No consultation: The Conservatives didn’t even bother to consult Canadians, or even the provinces, before they announced these new restrictions. They are making arbitrary changes and fail the simplest test of transparency.

What is the Conservatives’ goal in bringing about these changes?

The Conservatives’ goal is clear: reduce accessibility of EI for the unemployed who dutifully contributed to ensure themselves insurance in case of job loss. They also want to eliminate client-focussed services by following a simplistic financial logic that at the end of the day will affect thousands of unemployed Canadian workers.

Overall, the Conservatives’ vision for our economy is very simple: lower taxes and cheap labour for big corporations and lower standards for everyone else.

In terms of job creation, the Conservatives seem to want to give high quality jobs to unsuccessful Conservative candidates, while forcing qualified workers to accept minimum wage jobs.

Who will be affected by the Conservatives’ unfair measures?

Seasonal and regional workers who work in industrial sectors that are crucial to the diversity of our economy.

The most affected sectors will be tourism, fisheries, forestry, agriculture and construction.

The most affected regions will be the Maritimes and Quebec.

Women represent one of the groups most affected by these new measures.

Marginalized groups, which represent nearly 1 million people will also be very affected (Aboriginals, visible minorities, women and persons with disabilities).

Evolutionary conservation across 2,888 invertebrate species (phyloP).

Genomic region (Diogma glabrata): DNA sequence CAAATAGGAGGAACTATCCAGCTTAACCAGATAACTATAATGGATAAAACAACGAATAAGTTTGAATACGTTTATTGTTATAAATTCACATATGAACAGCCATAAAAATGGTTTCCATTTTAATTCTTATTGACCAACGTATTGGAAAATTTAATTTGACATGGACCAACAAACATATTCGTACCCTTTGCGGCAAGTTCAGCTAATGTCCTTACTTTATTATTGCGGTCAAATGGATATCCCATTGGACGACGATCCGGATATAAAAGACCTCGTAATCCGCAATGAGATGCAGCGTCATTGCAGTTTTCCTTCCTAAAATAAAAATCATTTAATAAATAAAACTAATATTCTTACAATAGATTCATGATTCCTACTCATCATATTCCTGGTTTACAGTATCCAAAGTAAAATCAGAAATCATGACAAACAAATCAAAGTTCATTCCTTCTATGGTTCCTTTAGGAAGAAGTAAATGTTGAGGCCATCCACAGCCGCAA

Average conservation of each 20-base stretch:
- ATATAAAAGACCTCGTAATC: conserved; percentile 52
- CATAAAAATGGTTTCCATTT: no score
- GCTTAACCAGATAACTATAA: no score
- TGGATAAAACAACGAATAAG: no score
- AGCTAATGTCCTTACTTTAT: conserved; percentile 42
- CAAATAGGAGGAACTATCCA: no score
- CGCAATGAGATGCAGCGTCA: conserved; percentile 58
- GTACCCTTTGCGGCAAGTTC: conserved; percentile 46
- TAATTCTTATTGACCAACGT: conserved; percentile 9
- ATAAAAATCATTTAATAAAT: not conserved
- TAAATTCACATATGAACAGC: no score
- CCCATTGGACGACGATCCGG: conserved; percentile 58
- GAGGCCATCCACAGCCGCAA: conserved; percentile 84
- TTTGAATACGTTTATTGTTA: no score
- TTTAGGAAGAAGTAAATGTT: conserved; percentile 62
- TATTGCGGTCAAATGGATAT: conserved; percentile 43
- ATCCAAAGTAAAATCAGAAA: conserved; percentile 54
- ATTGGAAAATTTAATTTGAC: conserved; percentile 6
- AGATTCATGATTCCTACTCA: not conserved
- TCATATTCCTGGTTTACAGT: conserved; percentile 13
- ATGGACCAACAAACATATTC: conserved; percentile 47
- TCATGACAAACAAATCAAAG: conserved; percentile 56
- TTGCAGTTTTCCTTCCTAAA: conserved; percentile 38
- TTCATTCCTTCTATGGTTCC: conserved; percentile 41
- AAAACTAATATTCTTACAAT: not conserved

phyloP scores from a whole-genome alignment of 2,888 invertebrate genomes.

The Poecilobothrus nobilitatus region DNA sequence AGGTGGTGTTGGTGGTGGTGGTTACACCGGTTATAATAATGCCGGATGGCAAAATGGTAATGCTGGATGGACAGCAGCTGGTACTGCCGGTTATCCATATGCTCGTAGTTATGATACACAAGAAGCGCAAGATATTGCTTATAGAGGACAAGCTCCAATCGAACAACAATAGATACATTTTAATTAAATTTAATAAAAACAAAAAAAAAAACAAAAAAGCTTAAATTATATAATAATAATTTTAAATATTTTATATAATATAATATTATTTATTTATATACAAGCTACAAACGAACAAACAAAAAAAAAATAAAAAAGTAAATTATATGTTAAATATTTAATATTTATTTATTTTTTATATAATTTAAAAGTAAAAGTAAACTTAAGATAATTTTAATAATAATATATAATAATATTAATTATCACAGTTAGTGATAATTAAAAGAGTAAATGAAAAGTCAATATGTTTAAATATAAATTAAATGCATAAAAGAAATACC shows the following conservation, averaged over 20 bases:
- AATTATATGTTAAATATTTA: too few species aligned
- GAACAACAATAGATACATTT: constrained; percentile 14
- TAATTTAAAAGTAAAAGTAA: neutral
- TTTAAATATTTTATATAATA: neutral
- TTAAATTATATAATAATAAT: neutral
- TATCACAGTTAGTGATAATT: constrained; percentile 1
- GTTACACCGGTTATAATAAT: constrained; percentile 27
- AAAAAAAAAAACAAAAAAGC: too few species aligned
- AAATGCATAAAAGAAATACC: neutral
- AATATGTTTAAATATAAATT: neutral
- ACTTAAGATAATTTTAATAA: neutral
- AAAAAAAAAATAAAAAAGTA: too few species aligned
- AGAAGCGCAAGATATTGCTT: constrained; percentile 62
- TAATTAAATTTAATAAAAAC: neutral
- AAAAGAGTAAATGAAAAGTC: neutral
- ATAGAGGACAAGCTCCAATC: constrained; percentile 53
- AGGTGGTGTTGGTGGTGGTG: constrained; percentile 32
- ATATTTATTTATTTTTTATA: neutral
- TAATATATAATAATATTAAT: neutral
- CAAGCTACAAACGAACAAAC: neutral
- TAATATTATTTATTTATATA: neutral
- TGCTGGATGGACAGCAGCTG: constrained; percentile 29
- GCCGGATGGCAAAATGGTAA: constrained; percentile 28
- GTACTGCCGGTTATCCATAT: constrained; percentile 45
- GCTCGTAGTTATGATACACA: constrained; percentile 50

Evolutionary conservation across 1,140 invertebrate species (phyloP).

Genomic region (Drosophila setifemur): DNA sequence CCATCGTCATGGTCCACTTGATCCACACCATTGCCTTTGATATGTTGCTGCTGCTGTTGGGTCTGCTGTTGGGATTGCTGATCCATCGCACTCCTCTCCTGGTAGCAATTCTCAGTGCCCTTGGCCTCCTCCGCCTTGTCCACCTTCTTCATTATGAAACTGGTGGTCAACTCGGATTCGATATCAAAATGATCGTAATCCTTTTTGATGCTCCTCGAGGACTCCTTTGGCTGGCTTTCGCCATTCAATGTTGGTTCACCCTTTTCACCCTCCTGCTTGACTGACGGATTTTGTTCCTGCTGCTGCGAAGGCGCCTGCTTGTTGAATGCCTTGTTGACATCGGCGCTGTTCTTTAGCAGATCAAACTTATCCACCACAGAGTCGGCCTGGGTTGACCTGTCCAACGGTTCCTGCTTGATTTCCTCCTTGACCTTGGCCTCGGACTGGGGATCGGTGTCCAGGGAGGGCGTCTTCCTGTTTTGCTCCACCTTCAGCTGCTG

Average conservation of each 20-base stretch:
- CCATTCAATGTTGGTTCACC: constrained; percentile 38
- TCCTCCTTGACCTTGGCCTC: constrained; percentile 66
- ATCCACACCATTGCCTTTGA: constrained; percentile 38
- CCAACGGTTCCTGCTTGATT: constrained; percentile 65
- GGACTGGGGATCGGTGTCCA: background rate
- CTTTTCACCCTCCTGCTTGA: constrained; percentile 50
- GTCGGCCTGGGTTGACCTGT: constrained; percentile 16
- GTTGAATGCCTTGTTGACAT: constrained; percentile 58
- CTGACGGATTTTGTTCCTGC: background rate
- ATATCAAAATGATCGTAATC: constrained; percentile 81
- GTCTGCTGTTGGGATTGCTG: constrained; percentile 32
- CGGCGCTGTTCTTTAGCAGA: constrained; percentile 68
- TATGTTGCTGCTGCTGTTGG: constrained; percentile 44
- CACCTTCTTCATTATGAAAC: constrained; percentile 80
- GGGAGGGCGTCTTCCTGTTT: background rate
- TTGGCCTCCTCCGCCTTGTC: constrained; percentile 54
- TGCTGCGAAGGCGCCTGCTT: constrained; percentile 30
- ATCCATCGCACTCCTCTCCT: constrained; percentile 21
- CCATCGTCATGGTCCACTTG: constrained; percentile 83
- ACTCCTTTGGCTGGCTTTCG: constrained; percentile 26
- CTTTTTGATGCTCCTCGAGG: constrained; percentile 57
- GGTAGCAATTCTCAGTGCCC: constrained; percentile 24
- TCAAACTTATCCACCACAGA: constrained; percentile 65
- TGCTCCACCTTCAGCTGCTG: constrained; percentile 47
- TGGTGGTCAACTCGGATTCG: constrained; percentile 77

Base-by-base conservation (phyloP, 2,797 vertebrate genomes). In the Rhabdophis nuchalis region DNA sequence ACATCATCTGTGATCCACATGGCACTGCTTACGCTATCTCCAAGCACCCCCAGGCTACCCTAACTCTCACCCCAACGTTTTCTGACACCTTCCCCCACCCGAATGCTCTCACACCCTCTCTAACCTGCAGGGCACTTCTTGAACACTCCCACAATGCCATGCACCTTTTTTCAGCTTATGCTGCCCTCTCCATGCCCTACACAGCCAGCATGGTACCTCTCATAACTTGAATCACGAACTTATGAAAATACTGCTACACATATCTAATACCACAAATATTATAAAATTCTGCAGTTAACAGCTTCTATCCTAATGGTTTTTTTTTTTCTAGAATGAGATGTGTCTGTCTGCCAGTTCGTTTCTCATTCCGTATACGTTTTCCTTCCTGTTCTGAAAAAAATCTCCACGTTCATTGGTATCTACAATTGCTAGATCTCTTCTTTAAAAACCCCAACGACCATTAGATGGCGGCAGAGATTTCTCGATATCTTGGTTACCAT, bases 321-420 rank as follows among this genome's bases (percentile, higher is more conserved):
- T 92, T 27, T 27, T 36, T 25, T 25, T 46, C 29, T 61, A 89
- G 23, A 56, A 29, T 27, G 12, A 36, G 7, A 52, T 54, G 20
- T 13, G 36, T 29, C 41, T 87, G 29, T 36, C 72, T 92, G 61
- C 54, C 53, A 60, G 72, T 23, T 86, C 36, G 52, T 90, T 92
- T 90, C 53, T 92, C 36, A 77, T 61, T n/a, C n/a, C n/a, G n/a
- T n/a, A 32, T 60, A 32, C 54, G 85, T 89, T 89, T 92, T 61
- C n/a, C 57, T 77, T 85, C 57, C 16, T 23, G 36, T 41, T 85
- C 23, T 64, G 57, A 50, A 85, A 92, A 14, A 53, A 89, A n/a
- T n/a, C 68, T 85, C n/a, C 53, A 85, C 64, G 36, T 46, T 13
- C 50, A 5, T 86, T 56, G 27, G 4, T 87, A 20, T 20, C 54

Remember that:

EI is not paid by public funds. The government doesn’t put a cent in the EI fund. The funds come from employees’ and employers’ contributions.

EI doesn’t interfere with employability.

EI doesn’t increase unemployment. On the contrary, all countries that put generous EI programs in place didn’t see an increase in unemployment.

Nearly 2 million Canadians are underemployed.

Canadian workers pay EI contributions. It’s insurance. It’s not a gift from the government. So why is the government interfering in this system and depriving Canadians of benefits to which they are entitled?


The message must be clear: This government must fight against unemployment and not against the unemployed!

Sign the petition!

If these changes affect you or someone you know you can also leave your comments on the website http://budget2012.npd.ca/